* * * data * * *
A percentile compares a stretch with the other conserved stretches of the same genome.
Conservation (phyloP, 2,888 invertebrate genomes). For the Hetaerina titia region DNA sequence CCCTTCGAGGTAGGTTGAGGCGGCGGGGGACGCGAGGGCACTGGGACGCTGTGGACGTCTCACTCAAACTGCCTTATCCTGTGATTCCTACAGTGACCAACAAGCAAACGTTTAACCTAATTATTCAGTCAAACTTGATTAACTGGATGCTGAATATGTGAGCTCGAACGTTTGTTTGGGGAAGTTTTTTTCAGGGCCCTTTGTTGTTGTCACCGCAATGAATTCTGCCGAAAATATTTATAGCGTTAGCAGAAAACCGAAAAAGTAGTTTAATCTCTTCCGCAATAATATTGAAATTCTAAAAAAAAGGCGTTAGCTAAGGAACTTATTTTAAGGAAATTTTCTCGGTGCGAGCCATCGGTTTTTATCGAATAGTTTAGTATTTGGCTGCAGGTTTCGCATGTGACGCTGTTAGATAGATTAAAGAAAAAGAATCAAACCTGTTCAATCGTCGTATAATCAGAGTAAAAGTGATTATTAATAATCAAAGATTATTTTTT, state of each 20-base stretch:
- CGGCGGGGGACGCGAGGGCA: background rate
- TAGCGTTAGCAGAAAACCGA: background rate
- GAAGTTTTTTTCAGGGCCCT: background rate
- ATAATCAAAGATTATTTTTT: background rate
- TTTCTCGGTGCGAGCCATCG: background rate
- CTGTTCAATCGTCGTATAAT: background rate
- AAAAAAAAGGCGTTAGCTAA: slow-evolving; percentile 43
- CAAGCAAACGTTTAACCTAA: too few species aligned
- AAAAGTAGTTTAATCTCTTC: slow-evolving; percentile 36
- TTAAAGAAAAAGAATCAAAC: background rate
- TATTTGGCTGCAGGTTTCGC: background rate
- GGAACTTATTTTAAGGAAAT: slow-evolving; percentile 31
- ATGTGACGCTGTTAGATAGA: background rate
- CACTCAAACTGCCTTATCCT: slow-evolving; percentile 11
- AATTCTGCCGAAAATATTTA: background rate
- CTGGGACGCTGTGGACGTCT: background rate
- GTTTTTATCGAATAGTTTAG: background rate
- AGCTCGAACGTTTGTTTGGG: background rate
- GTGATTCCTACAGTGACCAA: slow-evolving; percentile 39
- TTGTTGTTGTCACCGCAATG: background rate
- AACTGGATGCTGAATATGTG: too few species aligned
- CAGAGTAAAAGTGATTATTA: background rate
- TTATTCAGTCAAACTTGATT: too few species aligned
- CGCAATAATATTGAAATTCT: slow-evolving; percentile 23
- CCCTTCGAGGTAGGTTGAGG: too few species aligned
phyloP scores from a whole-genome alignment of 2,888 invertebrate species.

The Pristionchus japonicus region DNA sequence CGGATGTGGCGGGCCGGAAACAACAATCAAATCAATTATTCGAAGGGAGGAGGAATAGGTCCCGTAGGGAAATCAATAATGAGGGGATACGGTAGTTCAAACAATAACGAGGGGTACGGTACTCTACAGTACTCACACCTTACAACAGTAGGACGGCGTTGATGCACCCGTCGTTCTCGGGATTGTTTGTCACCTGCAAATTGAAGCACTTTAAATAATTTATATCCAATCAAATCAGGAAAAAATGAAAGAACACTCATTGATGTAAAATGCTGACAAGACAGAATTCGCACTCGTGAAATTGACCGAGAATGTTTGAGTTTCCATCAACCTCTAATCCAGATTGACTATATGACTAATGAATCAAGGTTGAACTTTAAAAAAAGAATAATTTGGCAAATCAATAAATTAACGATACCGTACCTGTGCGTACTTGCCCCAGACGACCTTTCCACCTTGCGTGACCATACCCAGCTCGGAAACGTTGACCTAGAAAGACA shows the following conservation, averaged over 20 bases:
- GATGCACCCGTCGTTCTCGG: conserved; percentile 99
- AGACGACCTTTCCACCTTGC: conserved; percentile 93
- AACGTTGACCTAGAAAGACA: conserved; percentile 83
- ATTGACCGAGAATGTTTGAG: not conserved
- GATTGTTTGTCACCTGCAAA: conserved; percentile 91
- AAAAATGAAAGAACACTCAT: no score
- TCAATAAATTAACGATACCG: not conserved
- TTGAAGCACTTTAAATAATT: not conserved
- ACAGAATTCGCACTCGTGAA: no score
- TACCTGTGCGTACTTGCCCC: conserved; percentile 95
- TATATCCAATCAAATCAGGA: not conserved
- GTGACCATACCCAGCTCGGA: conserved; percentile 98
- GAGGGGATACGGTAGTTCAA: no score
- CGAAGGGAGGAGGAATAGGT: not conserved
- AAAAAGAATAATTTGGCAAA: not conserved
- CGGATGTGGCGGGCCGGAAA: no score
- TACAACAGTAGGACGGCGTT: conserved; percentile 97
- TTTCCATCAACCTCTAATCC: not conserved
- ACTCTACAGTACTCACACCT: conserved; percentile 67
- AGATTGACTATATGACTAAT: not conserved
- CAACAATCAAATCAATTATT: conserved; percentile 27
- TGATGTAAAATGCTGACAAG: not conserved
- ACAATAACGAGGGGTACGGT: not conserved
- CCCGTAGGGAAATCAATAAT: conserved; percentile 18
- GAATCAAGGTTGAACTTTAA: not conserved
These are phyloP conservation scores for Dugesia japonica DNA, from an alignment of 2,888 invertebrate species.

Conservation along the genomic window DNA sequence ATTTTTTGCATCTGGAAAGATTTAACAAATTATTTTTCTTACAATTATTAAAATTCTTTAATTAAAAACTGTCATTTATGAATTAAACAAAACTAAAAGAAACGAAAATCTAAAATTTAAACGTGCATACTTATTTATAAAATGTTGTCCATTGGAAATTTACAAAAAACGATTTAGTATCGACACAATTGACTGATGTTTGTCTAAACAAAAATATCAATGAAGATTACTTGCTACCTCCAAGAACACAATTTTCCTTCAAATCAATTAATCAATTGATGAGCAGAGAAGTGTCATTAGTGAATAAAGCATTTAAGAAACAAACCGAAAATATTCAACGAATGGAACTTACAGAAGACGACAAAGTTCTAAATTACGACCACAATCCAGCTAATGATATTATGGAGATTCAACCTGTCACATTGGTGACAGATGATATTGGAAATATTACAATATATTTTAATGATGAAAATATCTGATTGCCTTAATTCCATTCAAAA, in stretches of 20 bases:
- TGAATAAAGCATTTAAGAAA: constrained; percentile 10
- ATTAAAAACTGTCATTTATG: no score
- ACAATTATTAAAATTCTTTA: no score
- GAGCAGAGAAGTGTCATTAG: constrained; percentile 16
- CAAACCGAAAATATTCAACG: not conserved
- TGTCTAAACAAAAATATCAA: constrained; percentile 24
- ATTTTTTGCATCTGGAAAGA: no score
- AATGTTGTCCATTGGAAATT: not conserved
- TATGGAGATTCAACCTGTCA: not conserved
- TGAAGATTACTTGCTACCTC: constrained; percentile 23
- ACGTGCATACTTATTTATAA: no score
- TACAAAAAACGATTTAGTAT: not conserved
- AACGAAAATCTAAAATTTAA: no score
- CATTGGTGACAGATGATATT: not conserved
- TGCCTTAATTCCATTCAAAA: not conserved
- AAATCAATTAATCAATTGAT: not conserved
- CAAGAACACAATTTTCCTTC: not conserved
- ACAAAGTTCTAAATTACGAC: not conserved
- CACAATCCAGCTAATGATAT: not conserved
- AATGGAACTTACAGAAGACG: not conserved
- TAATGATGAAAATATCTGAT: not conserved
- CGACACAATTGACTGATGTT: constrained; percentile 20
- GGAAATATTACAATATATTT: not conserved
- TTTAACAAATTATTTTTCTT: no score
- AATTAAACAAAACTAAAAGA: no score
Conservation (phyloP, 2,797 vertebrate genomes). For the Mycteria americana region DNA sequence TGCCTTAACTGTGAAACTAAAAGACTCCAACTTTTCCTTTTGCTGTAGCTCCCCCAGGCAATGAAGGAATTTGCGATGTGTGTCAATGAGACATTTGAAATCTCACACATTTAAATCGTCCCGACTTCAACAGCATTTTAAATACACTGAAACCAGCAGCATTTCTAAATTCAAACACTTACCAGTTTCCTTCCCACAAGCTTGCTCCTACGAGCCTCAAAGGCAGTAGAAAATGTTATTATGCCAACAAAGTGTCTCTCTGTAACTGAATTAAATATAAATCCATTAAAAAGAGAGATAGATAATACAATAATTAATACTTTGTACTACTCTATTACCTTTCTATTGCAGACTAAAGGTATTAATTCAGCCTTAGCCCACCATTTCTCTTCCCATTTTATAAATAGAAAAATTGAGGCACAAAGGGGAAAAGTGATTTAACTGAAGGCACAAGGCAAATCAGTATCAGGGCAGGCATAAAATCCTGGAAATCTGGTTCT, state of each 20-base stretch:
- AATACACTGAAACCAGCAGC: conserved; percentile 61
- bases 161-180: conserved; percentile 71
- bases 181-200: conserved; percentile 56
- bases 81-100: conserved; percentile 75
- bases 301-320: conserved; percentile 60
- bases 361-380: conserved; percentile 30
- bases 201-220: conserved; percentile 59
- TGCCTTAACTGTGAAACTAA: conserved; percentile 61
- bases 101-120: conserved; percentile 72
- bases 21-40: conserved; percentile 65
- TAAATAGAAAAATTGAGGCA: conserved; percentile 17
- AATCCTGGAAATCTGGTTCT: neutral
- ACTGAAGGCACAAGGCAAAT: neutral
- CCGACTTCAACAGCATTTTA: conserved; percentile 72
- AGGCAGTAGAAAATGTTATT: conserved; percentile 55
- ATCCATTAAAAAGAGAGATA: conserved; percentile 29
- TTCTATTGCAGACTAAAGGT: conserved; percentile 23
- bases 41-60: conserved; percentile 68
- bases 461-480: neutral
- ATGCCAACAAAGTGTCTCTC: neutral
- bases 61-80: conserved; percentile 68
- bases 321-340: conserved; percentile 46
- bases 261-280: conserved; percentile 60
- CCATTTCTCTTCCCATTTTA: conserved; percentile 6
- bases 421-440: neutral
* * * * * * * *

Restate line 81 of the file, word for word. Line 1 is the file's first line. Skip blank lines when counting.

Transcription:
- AATTAAACAAAACTAAAAGA: no score